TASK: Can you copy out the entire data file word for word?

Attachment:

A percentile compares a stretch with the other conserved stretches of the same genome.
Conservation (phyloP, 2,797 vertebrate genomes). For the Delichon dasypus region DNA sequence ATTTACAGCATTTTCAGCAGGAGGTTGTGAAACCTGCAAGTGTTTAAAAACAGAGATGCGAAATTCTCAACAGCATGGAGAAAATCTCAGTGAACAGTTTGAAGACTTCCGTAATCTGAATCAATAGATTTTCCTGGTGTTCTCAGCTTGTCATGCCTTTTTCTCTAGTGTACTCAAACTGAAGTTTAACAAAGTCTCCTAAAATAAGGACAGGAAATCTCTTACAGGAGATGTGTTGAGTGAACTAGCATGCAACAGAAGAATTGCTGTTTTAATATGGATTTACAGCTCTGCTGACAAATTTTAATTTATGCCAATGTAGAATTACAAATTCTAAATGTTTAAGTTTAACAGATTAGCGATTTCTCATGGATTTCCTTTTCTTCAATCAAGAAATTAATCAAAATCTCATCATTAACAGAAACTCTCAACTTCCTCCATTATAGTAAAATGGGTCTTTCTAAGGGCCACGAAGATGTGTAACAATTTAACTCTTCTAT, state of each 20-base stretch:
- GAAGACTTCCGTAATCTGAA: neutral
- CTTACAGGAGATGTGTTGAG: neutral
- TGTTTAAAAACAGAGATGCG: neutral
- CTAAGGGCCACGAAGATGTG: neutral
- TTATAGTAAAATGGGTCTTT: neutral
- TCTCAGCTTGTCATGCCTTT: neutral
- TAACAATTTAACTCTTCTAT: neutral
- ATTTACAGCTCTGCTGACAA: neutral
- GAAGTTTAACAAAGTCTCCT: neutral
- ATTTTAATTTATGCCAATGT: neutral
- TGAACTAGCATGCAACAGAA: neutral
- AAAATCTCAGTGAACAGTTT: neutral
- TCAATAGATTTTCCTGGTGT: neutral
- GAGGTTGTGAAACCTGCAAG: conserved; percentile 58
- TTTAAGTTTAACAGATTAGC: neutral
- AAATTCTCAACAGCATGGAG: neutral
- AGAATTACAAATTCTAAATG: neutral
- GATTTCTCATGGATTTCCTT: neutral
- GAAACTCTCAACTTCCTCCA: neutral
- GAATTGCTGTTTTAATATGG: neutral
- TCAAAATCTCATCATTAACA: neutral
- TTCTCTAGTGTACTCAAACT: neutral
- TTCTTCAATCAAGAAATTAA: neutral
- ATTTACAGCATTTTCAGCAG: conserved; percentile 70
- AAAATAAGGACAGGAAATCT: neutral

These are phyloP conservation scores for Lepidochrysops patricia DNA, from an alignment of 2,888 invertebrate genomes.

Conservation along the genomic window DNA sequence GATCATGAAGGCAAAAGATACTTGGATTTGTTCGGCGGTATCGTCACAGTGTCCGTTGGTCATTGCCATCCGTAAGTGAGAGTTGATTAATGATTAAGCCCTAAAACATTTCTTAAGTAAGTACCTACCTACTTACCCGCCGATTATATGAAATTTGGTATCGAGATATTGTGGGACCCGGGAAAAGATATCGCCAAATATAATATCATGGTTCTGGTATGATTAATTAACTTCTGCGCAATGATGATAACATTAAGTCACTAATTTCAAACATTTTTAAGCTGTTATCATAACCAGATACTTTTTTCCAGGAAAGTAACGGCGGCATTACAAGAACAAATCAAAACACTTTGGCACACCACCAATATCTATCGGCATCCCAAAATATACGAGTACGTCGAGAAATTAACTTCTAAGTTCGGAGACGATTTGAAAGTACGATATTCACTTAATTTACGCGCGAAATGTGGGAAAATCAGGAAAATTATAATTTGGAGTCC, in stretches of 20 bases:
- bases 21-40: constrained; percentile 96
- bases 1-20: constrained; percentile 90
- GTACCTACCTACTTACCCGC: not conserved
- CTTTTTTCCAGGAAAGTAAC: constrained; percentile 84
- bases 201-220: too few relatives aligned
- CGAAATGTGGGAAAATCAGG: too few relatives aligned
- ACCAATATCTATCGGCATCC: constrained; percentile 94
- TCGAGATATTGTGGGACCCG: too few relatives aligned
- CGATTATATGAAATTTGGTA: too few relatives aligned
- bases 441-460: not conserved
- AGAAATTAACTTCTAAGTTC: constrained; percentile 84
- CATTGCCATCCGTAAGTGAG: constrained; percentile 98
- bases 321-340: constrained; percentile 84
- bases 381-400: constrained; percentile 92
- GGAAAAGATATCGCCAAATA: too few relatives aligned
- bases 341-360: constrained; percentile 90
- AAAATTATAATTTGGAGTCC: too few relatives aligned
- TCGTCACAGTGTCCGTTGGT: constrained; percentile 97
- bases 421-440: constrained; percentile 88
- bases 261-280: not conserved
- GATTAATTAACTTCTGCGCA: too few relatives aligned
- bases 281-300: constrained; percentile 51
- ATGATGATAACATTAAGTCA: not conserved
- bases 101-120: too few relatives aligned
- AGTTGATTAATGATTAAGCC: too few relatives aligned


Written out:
A percentile compares a stretch with the other conserved stretches of the same genome.
Conservation (phyloP, 2,797 vertebrate genomes). For the Delichon dasypus region DNA sequence ATTTACAGCATTTTCAGCAGGAGGTTGTGAAACCTGCAAGTGTTTAAAAACAGAGATGCGAAATTCTCAACAGCATGGAGAAAATCTCAGTGAACAGTTTGAAGACTTCCGTAATCTGAATCAATAGATTTTCCTGGTGTTCTCAGCTTGTCATGCCTTTTTCTCTAGTGTACTCAAACTGAAGTTTAACAAAGTCTCCTAAAATAAGGACAGGAAATCTCTTACAGGAGATGTGTTGAGTGAACTAGCATGCAACAGAAGAATTGCTGTTTTAATATGGATTTACAGCTCTGCTGACAAATTTTAATTTATGCCAATGTAGAATTACAAATTCTAAATGTTTAAGTTTAACAGATTAGCGATTTCTCATGGATTTCCTTTTCTTCAATCAAGAAATTAATCAAAATCTCATCATTAACAGAAACTCTCAACTTCCTCCATTATAGTAAAATGGGTCTTTCTAAGGGCCACGAAGATGTGTAACAATTTAACTCTTCTAT, state of each 20-base stretch:
- GAAGACTTCCGTAATCTGAA: neutral
- CTTACAGGAGATGTGTTGAG: neutral
- TGTTTAAAAACAGAGATGCG: neutral
- CTAAGGGCCACGAAGATGTG: neutral
- TTATAGTAAAATGGGTCTTT: neutral
- TCTCAGCTTGTCATGCCTTT: neutral
- TAACAATTTAACTCTTCTAT: neutral
- ATTTACAGCTCTGCTGACAA: neutral
- GAAGTTTAACAAAGTCTCCT: neutral
- ATTTTAATTTATGCCAATGT: neutral
- TGAACTAGCATGCAACAGAA: neutral
- AAAATCTCAGTGAACAGTTT: neutral
- TCAATAGATTTTCCTGGTGT: neutral
- GAGGTTGTGAAACCTGCAAG: conserved; percentile 58
- TTTAAGTTTAACAGATTAGC: neutral
- AAATTCTCAACAGCATGGAG: neutral
- AGAATTACAAATTCTAAATG: neutral
- GATTTCTCATGGATTTCCTT: neutral
- GAAACTCTCAACTTCCTCCA: neutral
- GAATTGCTGTTTTAATATGG: neutral
- TCAAAATCTCATCATTAACA: neutral
- TTCTCTAGTGTACTCAAACT: neutral
- TTCTTCAATCAAGAAATTAA: neutral
- ATTTACAGCATTTTCAGCAG: conserved; percentile 70
- AAAATAAGGACAGGAAATCT: neutral

These are phyloP conservation scores for Lepidochrysops patricia DNA, from an alignment of 2,888 invertebrate genomes.

Conservation along the genomic window DNA sequence GATCATGAAGGCAAAAGATACTTGGATTTGTTCGGCGGTATCGTCACAGTGTCCGTTGGTCATTGCCATCCGTAAGTGAGAGTTGATTAATGATTAAGCCCTAAAACATTTCTTAAGTAAGTACCTACCTACTTACCCGCCGATTATATGAAATTTGGTATCGAGATATTGTGGGACCCGGGAAAAGATATCGCCAAATATAATATCATGGTTCTGGTATGATTAATTAACTTCTGCGCAATGATGATAACATTAAGTCACTAATTTCAAACATTTTTAAGCTGTTATCATAACCAGATACTTTTTTCCAGGAAAGTAACGGCGGCATTACAAGAACAAATCAAAACACTTTGGCACACCACCAATATCTATCGGCATCCCAAAATATACGAGTACGTCGAGAAATTAACTTCTAAGTTCGGAGACGATTTGAAAGTACGATATTCACTTAATTTACGCGCGAAATGTGGGAAAATCAGGAAAATTATAATTTGGAGTCC, in stretches of 20 bases:
- bases 21-40: constrained; percentile 96
- bases 1-20: constrained; percentile 90
- GTACCTACCTACTTACCCGC: not conserved
- CTTTTTTCCAGGAAAGTAAC: constrained; percentile 84
- bases 201-220: too few relatives aligned
- CGAAATGTGGGAAAATCAGG: too few relatives aligned
- ACCAATATCTATCGGCATCC: constrained; percentile 94
- TCGAGATATTGTGGGACCCG: too few relatives aligned
- CGATTATATGAAATTTGGTA: too few relatives aligned
- bases 441-460: not conserved
- AGAAATTAACTTCTAAGTTC: constrained; percentile 84
- CATTGCCATCCGTAAGTGAG: constrained; percentile 98
- bases 321-340: constrained; percentile 84
- bases 381-400: constrained; percentile 92
- GGAAAAGATATCGCCAAATA: too few relatives aligned
- bases 341-360: constrained; percentile 90
- AAAATTATAATTTGGAGTCC: too few relatives aligned
- TCGTCACAGTGTCCGTTGGT: constrained; percentile 97
- bases 421-440: constrained; percentile 88
- bases 261-280: not conserved
- GATTAATTAACTTCTGCGCA: too few relatives aligned
- bases 281-300: constrained; percentile 51
- ATGATGATAACATTAAGTCA: not conserved
- bases 101-120: too few relatives aligned
- AGTTGATTAATGATTAAGCC: too few relatives aligned